I vividly recall two pivotal conversations that I had with pastors shortly after I surrendered to the Gospel ministry in the late-1990s. The conversations were pivotal because in them I was exposed to two vastly different approaches to ministry and the Lord used them to convince me that I must saturate my mind with Scripture
In one conversation, I asked a longtime pastor how many times he had read the Bible in its entirety from Genesis to Revelation. His reply: “Never, but I hope to someday.” I was stunned. I thought, but did not express verbally, “Then how do you know what you believe about the Bible and other important doctrines?” Being a very green rookie minister, I thought that perhaps my question was invalid. I thought that until I had the second conversation a few weeks later.
In the second conversation with another longtime pastor, a godly man who retired a few years ago as pastor of my home church in Georgia, I posed the same question and got an answer that remains instructive to me many years later: “I try to read through the Bible every year. After all, I have given my life to teaching and preaching God’s Word and so I had better know it.” That day, I became convinced that I should read through the Bible regularly and, since it was the end of the year, I began my first read through the Bible in a year venture. I was happy that I did. During my lengthy career as a seminary student, I practiced the same thing and after a few years, I had read through the Bible several times. This year begins my 15th straight year of this practice and the results have been massively helpful for both my walk with the Lord and the teaching ministry He has given me.
I have become convinced that every pastor or teacher of the Bible (or seminary professor) ought to consider this same practice. There are many, many benefits of reading through the Bible every year and here are five:
1. Reading through the Bible every year will help you learn the overarching metanarrative of Scripture. After reading through the Bible a few times, the historic/redemptive storyline will become second nature to you. For example, in the OT, it will help you greatly to know that the Kingdom of Israel was divided around 930 B.C., after which time the Northern and Southern kingdoms had different kings and began to spin off into serious idolatry. With some good study helps (such as an ESV Study Bible or Reformation Study Bible), you will soon learn where everything in the OT belongs on the timeline of ancient history. Pretty soon, you will see that the Bible is all about Christ and will become keenly aware why it is important to read Leviticus alongside the NT epistle to the Hebrews.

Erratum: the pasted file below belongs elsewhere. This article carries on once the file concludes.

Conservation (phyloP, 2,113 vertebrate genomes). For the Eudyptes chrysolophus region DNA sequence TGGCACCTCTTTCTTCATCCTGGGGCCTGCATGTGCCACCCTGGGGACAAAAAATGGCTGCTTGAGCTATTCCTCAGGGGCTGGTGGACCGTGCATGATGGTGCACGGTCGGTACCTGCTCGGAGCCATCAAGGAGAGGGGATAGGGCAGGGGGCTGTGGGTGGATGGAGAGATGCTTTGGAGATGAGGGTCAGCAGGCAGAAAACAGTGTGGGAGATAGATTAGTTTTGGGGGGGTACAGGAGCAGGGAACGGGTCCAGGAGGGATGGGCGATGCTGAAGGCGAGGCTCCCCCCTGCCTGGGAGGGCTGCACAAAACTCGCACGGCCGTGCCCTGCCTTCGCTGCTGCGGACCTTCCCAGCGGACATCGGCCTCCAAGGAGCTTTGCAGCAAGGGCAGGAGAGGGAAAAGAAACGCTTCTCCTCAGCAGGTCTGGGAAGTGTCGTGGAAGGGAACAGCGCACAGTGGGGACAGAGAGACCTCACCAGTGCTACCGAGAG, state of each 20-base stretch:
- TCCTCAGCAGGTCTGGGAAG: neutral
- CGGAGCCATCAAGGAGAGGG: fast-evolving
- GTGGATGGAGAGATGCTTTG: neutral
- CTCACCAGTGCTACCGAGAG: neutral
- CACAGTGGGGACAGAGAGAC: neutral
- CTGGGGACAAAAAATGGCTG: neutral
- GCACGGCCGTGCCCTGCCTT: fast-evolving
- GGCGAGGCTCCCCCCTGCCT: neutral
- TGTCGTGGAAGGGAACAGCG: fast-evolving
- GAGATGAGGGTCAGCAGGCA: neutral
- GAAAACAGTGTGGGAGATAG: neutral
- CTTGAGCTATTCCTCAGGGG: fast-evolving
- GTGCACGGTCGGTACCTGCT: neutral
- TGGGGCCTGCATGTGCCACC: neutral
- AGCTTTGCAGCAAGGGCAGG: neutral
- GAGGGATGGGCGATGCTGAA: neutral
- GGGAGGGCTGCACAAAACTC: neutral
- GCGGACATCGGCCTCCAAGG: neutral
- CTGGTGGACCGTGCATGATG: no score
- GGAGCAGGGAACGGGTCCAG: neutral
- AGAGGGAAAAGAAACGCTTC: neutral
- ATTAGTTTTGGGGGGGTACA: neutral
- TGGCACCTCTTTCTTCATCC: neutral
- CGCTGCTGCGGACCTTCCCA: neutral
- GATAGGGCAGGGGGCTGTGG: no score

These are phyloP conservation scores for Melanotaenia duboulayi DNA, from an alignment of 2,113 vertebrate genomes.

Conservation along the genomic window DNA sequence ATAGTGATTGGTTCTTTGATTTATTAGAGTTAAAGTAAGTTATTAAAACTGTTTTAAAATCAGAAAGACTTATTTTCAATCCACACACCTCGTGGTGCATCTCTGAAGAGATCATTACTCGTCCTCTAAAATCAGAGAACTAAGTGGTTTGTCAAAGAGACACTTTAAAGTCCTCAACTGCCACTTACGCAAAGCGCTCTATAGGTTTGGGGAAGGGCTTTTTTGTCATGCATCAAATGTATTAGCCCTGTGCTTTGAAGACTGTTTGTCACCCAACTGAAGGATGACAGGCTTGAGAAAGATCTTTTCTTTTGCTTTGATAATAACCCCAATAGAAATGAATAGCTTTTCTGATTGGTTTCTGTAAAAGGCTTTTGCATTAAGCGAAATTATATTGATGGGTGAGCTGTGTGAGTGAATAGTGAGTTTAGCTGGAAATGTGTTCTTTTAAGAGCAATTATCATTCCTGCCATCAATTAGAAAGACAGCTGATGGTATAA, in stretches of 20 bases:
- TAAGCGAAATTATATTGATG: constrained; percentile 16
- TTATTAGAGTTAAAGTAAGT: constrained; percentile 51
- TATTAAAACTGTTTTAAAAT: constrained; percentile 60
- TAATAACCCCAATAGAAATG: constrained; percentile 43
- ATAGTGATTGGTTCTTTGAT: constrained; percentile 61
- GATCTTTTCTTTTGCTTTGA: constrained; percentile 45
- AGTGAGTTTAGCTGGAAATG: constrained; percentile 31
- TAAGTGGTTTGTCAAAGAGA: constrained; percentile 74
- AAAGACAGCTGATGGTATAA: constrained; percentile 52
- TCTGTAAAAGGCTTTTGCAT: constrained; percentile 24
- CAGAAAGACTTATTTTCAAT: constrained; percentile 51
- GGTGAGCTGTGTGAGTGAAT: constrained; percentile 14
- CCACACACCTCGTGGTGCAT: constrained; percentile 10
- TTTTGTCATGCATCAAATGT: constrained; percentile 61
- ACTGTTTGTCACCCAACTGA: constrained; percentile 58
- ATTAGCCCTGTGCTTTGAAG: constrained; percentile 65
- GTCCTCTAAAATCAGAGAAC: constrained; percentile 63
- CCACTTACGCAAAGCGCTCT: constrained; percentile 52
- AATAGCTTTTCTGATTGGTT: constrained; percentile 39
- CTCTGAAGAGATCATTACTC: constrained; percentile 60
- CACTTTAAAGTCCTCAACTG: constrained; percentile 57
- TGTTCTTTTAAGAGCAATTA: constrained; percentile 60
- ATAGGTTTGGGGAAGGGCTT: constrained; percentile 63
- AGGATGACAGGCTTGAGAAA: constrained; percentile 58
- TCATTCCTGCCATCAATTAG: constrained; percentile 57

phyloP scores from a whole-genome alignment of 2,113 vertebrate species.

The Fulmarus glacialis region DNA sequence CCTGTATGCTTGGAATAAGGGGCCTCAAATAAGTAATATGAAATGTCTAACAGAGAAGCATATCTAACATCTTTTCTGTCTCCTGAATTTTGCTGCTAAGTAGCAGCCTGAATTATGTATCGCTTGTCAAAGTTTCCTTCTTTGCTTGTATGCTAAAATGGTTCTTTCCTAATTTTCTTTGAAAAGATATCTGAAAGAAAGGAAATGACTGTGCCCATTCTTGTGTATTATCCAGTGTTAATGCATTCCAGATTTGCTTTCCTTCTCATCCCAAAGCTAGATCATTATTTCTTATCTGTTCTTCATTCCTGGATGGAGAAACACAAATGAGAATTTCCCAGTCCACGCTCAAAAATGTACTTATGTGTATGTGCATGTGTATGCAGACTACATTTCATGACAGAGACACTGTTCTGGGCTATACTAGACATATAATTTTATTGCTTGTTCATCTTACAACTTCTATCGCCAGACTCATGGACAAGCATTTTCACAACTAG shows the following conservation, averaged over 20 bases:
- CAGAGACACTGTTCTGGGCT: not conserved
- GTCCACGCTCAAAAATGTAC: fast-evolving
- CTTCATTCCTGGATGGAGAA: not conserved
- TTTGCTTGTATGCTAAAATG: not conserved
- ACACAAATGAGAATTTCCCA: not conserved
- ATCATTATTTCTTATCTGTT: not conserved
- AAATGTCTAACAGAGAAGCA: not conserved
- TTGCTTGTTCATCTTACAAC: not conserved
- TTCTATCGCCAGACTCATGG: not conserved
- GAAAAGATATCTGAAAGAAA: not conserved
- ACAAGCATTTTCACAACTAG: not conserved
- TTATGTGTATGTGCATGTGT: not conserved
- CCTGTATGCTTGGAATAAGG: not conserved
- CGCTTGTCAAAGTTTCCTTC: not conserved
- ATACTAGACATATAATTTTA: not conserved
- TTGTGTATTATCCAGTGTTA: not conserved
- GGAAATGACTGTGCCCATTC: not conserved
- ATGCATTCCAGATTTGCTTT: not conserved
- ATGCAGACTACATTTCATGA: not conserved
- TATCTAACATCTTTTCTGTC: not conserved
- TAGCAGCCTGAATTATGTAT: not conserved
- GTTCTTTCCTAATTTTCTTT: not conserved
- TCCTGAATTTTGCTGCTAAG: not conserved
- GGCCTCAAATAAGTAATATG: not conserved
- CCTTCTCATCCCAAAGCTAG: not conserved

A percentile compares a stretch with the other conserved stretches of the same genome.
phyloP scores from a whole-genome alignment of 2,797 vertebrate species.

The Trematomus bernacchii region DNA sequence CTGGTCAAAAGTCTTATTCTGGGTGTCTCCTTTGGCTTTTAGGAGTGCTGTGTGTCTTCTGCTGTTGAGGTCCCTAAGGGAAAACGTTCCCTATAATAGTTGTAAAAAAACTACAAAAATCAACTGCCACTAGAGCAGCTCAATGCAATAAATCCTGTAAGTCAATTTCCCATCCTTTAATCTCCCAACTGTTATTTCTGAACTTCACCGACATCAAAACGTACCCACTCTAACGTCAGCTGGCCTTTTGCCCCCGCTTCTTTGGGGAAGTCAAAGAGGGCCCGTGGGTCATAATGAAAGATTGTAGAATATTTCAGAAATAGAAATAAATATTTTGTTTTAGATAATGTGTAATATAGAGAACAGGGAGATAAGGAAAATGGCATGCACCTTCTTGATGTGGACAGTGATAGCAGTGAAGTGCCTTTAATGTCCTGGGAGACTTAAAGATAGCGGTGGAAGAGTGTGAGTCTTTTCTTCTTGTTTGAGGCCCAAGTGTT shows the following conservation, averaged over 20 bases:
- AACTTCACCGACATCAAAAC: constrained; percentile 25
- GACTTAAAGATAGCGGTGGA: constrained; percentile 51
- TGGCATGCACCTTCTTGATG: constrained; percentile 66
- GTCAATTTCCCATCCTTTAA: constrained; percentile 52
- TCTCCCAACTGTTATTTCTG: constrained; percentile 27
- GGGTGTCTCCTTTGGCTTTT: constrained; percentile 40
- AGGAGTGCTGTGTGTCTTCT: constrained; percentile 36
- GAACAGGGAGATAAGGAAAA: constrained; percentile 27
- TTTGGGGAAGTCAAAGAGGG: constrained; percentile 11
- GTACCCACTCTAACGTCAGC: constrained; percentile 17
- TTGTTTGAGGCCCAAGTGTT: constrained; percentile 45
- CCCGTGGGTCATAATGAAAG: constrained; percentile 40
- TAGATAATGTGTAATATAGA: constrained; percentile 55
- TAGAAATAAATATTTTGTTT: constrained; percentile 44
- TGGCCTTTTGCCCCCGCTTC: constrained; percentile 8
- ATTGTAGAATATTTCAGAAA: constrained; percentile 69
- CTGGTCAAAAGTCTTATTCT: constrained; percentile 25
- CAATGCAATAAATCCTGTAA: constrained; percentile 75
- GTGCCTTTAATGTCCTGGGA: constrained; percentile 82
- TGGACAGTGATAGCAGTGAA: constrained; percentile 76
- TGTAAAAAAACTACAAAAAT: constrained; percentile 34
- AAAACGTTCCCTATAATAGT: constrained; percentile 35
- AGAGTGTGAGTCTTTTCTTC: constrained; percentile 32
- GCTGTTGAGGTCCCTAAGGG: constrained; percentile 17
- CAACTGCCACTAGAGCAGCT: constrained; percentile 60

2. Reading through the Bible every year will improve your ability to interpret and exegete Scripture. This is a natural consequence of reason number one. The better you know the Bible’s storyline, the more aware you will be of both the near and far contexts, the less prone you will be to engage in eisegesis. With the whole of redemptive history as your framework, you will find it no longer compelling to preach slaying the giants in your life from David’s encounter with Goliath.
3. Reading through the Bible annually will keep you habitually in the Bible. You cannot read through the Bible quickly. It will force you to spend many hours in God’s Word and that is always a fruitful endeavor. If you commit to read through the Bible every year, there will be precious few days, if any, when you find yourself out of Scripture.
4. Reading through the Bible every year will ensure that you are engaging God’s Word at least as frequently as you are engaging other solid Christian books. I love the Puritans and the Reformers. I have to resist buying every piece of excellent Christian literature published today by leading Reformed and evangelical publishers, but I should not be reading three non-inspired books, no matter who solid and instructive they are, for every book of the Bible I read.
5. Reading through the Bible annually will force you to navigate those less traveled roads of Scripture. Reading through the Bible annually will force you to read books and passages that might not normally attract your gaze: Leviticus, Numbers, the Song of Solomon, Amos, Philemon, and yes, for those of us who suffer from acute allergies to all thing end times and exhibit tendencies toward Pan-Millenniallism, chapters 6-22 of Revelation.
Walking through the Bible in a year should not replace daily meditation upon and memorization of shorter passages of Scripture. Ultimately, you are reading God’s Word in order to be transformed in heart and mind and it should never be a merely academic exercise. But, shouldn’t reading God’s Word, even in an academic setting, edify us? For the follower of Christ, should there ever be a cold, detached, clinical reading of God’s Word?